“Stuart was a long-term contributor to my own magazine, Diesel Car, and even competed in several economy challenges, driving Citroëns. Bladon’s View was a long-running column within the magazine and only recently I thought about asking him about some of the escapades he got up to.
“Stuart will be remembered for his tenacity, his passion and his loyalty and will be greatly missed by everyone that knew him well within the Southern Group.”
Stuart’s family issued an official tribute after his passing, extracts from which we include below.
Stuart Bladon was a motoring journalist who devoted his life to an enthusiasm for cars. After a very-half hearted attempt to enter medical school, he undertook National Service in 1953. On completion, he found a job working as a writer for what was then The Autocar. Over the next 28 years he road tested hundreds of the latest cars. In those days The Autocar would test most production cars, including acceleration times, braking performance and top speed… Speeds up to 100mph could be tested at the banked track at the Motor Industry Research Association track near Nuneaton. But higher speeds required journeys abroad.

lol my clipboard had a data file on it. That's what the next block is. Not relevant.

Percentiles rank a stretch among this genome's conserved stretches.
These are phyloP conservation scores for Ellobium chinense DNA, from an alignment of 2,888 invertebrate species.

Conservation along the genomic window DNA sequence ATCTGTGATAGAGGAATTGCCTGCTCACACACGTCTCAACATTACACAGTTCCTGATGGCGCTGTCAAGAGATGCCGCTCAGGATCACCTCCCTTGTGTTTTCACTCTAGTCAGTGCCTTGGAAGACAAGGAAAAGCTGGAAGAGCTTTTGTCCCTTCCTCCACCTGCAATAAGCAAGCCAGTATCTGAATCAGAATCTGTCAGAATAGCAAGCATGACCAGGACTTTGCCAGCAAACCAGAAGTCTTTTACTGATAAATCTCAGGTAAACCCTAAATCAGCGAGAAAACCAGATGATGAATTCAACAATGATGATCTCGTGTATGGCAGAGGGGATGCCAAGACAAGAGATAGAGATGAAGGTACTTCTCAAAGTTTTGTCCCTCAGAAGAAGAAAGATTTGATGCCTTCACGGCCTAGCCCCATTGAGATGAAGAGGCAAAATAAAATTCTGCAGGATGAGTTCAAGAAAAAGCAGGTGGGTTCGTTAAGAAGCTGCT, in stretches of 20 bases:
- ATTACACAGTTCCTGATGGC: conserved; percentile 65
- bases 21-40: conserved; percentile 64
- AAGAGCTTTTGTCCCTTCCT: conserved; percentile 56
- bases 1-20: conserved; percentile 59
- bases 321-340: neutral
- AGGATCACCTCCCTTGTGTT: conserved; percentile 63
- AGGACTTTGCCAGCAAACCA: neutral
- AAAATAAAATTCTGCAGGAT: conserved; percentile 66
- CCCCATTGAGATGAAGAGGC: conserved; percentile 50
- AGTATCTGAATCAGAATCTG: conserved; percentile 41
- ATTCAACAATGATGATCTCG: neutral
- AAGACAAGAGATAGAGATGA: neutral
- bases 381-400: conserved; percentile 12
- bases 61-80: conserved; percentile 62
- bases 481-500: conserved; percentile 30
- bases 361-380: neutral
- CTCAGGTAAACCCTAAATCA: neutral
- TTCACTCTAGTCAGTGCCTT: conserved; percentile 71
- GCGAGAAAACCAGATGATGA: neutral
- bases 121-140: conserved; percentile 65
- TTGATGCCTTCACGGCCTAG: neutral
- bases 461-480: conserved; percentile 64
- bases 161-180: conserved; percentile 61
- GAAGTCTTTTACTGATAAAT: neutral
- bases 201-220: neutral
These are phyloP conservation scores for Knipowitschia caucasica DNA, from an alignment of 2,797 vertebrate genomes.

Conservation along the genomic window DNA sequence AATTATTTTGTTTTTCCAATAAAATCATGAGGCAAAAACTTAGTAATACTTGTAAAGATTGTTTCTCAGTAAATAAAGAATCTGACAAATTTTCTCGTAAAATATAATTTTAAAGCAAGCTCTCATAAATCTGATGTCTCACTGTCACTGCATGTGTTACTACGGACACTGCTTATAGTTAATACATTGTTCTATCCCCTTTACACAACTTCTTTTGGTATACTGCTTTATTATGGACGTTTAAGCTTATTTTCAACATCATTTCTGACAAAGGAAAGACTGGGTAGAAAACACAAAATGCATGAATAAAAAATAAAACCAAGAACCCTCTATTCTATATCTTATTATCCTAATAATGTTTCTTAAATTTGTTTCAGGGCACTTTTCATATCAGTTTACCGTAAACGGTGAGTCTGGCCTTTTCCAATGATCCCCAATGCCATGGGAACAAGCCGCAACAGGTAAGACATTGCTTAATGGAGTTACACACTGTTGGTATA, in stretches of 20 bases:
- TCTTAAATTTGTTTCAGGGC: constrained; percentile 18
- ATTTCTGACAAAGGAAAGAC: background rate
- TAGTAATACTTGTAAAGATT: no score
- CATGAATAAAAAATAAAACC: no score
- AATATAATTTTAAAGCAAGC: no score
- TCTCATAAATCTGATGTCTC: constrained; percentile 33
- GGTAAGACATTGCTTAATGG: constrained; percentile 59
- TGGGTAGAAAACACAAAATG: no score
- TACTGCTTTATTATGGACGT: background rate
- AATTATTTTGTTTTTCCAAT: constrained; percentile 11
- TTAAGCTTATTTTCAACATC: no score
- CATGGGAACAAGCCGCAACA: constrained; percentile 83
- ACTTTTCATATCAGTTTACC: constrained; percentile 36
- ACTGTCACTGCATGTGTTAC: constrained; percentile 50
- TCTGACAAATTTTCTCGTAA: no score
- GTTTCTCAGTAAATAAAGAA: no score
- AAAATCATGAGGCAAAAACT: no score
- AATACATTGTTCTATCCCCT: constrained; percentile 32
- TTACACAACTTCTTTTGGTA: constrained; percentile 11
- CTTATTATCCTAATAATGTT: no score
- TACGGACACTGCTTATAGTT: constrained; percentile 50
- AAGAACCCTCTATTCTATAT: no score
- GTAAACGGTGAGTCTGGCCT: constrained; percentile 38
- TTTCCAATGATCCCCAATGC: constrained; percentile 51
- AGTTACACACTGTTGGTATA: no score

Highlights of this quest for speed included the Jaguar E-Type. When first launched, in 1962, the E-Type claimed to be the first 150mph production car. Stuart was sent to Belgium, to test the car on the Merelbeke Straight near Ghent. This stretch of motorway is still there today, but is somewhat more crowded and subject to 120kph speed limit. The team were sent with clear instructions not to come back until they had achieved 150mph.
Perhaps the test he remembered most was the Lamborghini Miura, in Italy. One of the most revolutionary cars ever, the first mid-engined supercar, built by the tractor manufacturer who had been told by Enzo Ferrari to “go and make a car himself”. For many years the 172mph top speed was the official record at Autocar (the Ferrari Daytona was clocked at 174 mph but in one direction only).